Saturday, 13 July 2013

Artmooc week 7: Don’t mention the critical appreciation – and last lessons for practice

This week was the last week of #artmooc: week 7. We thought that all we would have to do this week would be to peer review at least two other Collections; *if* we had produced a Collection of our own. You have to earn the right to peer review. And then – they threw a critical evaluation at us! We had to find a piece in a real gallery or online, research it – and write our own critique. Well there was a new challenge indeed – not least because I had booked a couple of days’ vacation – and away from the Internet – so I did not see how I could get this task done.

Anyway – I sat down with Wikipedia – and I got going…

# 12: You can use Wikipedia for research
So I chose a piece of sculpture that I loved – and Googled it – and there it and the artist were on Wikipedia… So I made notes – followed links – and made more notes. My trick is key word, pattern notes – not taking down whole chunks of information – but snatching points of interest. When I had one A4 side of paper complete with what I thought were good notes, I stopped… I did a quick free write upon my sculptor and his piece just to get some words down on the page – and to prime my brain for the real writing that was to come. Later that week, back in contact with the web, I sat with my notes and numbered the different points that I saw in there from 1-13… then opened my free write, ‘saved as’ version 2 – and I wrote in one go the first draft of my critique. I put together a draft ‘background’ and ‘influences’ part of my piece from my notes – following the order of my numbering. Then I wrote my critique of the sculpture itself. I re-read and tweaked - and because of the time scale - and the target audience - I stopped. If I had been doing this as a piece of University writing, I would not have stopped at one source – and definitely would not have brandished Wikipedia around like a flaming banner… But I thought that it was all okay for this piece and this time limit.

So – instead of shunning Wikipedia – perhaps we should set a timed writing exercise that allows the use of Wikipedia – so that people can experiment with notemaking – thinking – researching – writing… and then allow them to take away their drafts and improve with additional research?


Below is the piece that I wrote… and below that some last videos from Penn State upon art and creativity and metaphor – and that I will also use in my practice later on.


A critique of Richard Serra’s Fulcrum, Liverpool Street Station, London, UK
By Sandra Sinfield

Fulcrum 1987, 55-foot free standing sculpture of COR-TEN-Steel outside Liverpool Street Station, London, UK. (http://en.wikipedia.org/wiki/Richard_Serra accessed 08/07/13)



Background
Serra is an American minimalist sculptor and video artist – and I am writing a brief critical consideration of his piece, Fulcrum, which is constructed from three nearly-60-foot pieces of COR-TEN-Steel learning against each other. COR-TEN-Steel is also known as mild steel – and it differs from Stainless steel in that it will oxidise and rust. This steel therefore will interact to some extent with the elements; it does not just impose on a space – but also interacts with it, changing slightly over time, as does the space itself.

Serra was born in1939, San Francisco. He had a Literature background and studied painting on an NFA programme at Yale, 1961-64, with Brice Morden, Chuck Close, Nancy Graves and Robert Mangold. He supported himself by working in the Steel Mills (http://en.wikipedia.org/wiki/Richard_Serra). He studied under and was influenced by Philip Morton and Guston Feldman. In 1963 he wrote ‘Interaction of Colour’ with Albers. His early sculpture was in unconventional fibre glass and rubber and was abstract and process-based. He would also work in lead, creating pieces by hurling molten lead spheres at a wall.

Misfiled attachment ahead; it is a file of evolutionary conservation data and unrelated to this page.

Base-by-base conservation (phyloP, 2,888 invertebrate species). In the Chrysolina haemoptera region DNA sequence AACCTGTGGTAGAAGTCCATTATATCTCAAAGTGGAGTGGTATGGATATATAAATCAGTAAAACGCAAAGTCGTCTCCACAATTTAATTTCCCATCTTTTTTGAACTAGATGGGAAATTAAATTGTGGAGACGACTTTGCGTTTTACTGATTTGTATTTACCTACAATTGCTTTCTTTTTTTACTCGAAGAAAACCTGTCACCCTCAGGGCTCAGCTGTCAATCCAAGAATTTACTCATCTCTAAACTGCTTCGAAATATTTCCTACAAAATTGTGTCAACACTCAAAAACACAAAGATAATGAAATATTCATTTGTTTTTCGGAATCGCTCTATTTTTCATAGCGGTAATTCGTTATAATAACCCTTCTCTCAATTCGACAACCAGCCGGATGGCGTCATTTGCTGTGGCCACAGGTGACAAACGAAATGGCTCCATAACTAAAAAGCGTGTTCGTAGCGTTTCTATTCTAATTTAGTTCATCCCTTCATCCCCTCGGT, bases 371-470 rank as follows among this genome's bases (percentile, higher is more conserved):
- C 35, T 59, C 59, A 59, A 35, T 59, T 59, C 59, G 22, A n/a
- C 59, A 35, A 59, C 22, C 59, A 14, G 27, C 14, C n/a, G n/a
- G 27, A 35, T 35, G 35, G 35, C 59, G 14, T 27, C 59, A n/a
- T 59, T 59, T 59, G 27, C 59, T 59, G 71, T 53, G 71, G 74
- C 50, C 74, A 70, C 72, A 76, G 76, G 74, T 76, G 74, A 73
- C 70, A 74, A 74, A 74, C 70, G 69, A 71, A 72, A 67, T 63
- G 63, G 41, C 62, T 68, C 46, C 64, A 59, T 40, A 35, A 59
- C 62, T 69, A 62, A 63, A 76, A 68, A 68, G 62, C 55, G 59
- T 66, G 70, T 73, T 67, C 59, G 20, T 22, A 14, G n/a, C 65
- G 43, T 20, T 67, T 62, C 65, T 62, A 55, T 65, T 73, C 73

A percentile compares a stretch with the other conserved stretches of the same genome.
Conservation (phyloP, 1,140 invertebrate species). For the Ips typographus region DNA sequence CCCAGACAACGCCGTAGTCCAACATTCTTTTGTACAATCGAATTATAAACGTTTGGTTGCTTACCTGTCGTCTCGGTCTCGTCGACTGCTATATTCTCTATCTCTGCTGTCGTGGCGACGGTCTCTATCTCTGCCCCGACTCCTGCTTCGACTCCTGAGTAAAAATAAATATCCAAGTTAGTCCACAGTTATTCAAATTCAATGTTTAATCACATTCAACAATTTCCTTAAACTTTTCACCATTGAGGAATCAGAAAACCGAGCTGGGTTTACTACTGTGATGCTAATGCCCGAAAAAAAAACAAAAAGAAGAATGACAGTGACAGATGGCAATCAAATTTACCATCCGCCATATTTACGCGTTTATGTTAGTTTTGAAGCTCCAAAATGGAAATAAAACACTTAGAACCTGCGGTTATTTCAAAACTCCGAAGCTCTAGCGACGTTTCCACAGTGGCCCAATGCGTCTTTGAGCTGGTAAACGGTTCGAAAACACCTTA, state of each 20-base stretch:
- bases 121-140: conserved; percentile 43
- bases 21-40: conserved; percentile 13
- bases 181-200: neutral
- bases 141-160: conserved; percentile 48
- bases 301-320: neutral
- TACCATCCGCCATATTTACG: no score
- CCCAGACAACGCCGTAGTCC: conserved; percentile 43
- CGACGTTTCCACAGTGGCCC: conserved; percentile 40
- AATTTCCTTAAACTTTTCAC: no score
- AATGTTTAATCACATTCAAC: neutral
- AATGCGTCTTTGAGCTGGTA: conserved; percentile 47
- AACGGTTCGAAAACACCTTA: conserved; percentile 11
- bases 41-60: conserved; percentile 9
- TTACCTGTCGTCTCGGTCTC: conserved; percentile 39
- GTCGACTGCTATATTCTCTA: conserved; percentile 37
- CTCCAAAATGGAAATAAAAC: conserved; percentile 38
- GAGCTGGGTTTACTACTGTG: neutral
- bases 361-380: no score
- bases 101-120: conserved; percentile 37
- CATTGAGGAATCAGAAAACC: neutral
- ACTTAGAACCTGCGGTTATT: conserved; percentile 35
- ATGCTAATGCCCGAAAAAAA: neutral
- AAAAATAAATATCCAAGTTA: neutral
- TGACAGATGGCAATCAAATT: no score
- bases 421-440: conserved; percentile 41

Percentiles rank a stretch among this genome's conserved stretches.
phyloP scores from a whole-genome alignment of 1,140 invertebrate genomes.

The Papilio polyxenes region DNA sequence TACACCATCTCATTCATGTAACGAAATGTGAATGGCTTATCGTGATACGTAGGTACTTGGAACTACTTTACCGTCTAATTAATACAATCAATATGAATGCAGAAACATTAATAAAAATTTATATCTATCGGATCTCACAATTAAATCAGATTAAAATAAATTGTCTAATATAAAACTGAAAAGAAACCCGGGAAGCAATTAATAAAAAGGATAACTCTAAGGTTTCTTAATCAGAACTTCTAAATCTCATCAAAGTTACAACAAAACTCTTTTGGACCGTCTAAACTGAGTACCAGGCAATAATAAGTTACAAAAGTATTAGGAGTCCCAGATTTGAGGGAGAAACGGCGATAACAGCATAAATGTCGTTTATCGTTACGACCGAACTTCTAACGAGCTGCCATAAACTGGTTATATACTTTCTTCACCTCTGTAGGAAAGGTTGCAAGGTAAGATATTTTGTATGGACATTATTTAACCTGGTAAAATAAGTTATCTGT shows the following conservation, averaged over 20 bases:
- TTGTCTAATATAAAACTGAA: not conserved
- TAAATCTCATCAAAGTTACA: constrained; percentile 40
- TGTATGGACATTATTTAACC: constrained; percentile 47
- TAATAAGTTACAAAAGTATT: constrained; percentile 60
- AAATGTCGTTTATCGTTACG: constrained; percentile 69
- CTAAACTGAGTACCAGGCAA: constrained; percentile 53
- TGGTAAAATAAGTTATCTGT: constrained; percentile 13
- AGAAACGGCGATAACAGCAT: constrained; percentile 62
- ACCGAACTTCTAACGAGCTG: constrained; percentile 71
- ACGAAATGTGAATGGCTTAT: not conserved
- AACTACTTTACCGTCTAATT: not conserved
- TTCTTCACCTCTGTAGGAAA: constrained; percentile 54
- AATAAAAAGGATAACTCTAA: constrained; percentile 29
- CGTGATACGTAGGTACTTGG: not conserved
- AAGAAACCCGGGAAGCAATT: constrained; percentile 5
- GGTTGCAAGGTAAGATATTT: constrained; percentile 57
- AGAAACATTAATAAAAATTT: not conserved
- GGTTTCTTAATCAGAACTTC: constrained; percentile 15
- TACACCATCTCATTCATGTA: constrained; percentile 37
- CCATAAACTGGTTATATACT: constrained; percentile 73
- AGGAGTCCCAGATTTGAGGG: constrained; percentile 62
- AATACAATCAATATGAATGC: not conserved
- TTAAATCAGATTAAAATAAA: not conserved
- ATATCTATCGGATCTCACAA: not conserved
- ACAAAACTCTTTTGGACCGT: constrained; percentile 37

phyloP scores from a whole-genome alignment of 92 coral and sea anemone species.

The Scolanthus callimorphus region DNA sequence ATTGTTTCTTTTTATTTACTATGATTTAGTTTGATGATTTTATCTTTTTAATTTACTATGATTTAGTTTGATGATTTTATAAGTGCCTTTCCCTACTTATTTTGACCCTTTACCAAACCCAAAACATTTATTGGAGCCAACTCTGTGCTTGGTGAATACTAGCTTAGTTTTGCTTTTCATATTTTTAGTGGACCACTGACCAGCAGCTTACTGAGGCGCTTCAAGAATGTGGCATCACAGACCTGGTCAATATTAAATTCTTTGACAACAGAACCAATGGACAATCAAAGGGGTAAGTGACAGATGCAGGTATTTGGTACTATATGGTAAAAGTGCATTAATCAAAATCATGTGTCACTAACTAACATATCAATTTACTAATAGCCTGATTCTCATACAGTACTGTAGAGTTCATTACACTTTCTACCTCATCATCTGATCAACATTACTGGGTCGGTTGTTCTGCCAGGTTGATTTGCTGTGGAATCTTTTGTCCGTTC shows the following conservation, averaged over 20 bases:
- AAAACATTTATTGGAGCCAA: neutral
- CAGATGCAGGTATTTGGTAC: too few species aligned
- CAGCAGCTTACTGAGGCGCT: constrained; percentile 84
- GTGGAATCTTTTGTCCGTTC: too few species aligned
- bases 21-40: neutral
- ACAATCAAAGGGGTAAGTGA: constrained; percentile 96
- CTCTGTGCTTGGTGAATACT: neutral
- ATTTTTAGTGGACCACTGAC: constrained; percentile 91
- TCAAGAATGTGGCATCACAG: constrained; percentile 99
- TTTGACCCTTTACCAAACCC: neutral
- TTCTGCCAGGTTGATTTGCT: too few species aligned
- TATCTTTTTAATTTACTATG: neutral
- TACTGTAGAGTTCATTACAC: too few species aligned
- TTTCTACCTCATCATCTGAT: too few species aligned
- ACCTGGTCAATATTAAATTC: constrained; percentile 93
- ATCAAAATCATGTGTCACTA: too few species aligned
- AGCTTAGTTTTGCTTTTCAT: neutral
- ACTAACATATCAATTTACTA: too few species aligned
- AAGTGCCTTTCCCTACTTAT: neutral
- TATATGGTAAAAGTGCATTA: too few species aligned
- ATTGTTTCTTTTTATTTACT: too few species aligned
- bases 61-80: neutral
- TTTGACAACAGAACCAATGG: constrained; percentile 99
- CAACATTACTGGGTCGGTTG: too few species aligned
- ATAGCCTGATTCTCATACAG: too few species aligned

Influences and Connections
Serra is part of the Process Art Movement the antecedents of which are ritual and ceremony (Ibid). Process Art is connected with Performance art, Installation Art and with Environmental Art. It is predicated on the principal of ‘intentionality’ – which is not about having control over intended outcomes, but upon the acceptance of the mind’s ability to create. Art is about the doing, about the journey and represents a pure form of human expression. Serra has cited as an influence William Basinski’s ‘Disintegrating loops’ and the notion of ‘being destroyed’ (Ibid)

Process Art can be seen in the acts of gathering, sorting, collating, associating and patterning – and in the initiation of actions and proceedings. Serra’s work has been compared to Dadaism and also to the Abstract Expressionism of Jackson Pollack (Ibid). The performance of the artist in the production of the art work harnesses the body’s movement, initiates improvisation and celebrates the realisation of the random.  Serra is known as a pioneer of LARGE, site-specific sculptures/installations designed to challenge our perceptions of a space and of our own bodies as we move around the spaces he creates (Ibid).

From 1969 Serra experimented with cutting, propping and stacking lead and timber to create sculptures held in place by their own weight (Ibid) moving on to large steel sculptures in the 1970s. The elements of his minimalist COR-TEN-Steel structures are produced in Germany and installed by Budco Enterprises, a Long Island Rigging Company with whom he has maintained an extensive working relationship (Ibid).

Wikipedia cites as influential upon Serra’s work Marshall McLuhan’s (2005) Marshall McLuhan: Theoretical Elaboration Vol 2.; where McLuhan elaborates on the complex network of relationships between people and objects. It also cites the modernist novel, Pynchon’s The Crying of Lot 49 which is said to concern itself with the ‘waste’ in language, focussing on the power that negative space has to determine outcomes (Ibid). In this light, Serra’s minimalist steel constructions could be said to expose the essence of a space or of our relationship to that space by eliminating all the non-essential elements of the piece. In its simplicity it could be said to embrace the Japanese aesthetic of Ma, negative space (Ibid).